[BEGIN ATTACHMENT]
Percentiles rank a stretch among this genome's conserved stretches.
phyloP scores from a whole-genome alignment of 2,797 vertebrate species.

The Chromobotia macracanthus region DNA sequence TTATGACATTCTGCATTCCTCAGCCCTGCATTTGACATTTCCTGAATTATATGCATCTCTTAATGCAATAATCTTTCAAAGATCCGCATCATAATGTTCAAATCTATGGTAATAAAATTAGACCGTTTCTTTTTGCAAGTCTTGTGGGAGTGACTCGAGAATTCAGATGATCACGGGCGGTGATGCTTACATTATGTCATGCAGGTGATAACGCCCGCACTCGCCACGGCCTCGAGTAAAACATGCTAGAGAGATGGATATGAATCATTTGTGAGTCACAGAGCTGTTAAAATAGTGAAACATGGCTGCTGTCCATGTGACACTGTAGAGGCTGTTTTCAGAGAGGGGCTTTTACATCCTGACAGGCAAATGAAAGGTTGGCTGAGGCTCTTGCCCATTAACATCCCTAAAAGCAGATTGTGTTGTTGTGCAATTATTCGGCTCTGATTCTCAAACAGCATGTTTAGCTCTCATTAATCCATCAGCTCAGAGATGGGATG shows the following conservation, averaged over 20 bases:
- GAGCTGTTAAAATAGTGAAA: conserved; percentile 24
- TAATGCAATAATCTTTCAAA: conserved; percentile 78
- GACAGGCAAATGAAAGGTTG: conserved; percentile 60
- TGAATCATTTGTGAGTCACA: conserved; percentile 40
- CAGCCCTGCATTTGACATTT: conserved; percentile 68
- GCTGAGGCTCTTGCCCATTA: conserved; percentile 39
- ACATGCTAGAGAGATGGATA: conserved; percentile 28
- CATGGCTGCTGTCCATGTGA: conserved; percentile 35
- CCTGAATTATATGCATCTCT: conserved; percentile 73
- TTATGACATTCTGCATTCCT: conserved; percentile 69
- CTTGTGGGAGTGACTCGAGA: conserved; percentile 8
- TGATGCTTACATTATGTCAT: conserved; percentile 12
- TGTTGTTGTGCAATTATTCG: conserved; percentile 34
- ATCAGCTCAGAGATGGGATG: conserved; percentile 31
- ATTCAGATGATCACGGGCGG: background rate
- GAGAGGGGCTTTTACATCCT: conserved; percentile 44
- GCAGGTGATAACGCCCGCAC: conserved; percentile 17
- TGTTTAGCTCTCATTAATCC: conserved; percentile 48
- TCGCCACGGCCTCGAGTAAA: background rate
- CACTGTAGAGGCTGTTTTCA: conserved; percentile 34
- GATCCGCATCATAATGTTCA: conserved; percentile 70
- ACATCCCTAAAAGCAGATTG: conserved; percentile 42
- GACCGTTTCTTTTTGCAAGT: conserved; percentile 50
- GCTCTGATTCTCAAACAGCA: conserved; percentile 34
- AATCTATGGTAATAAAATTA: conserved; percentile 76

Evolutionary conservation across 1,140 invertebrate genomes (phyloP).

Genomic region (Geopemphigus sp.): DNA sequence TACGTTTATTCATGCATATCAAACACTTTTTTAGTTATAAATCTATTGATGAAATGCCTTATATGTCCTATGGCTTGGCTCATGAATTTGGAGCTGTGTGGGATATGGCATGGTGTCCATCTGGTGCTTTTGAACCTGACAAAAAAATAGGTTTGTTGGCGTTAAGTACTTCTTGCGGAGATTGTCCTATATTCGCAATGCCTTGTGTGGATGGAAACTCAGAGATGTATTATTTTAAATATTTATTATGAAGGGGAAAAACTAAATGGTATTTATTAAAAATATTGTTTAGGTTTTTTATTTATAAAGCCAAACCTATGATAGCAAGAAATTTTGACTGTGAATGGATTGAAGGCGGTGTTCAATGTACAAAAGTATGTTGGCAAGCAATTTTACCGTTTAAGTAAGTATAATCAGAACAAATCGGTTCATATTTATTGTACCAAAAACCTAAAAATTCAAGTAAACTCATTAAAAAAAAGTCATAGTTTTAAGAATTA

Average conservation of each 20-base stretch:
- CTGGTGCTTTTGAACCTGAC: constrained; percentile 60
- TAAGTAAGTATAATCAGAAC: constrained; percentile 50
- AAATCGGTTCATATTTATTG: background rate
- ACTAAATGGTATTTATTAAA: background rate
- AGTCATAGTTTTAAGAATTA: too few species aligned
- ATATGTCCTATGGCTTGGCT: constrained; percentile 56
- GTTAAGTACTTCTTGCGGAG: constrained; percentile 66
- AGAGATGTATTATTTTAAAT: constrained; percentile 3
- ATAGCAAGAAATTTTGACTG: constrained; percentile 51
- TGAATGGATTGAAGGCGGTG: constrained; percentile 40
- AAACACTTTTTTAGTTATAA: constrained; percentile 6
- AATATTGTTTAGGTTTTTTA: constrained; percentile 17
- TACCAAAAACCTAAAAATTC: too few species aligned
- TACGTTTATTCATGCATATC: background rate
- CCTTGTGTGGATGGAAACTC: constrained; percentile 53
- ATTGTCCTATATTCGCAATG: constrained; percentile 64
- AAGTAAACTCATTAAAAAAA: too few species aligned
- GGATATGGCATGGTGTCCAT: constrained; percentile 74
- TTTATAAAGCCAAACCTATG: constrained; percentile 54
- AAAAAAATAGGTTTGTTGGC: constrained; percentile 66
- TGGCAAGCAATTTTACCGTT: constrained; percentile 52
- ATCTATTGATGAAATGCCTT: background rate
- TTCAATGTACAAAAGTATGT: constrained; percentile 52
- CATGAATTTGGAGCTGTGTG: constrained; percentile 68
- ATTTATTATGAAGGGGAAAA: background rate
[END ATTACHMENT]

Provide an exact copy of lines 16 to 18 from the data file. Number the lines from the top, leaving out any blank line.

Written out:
- TGTTGTTGTGCAATTATTCG: conserved; percentile 34
- ATCAGCTCAGAGATGGGATG: conserved; percentile 31
- ATTCAGATGATCACGGGCGG: background rate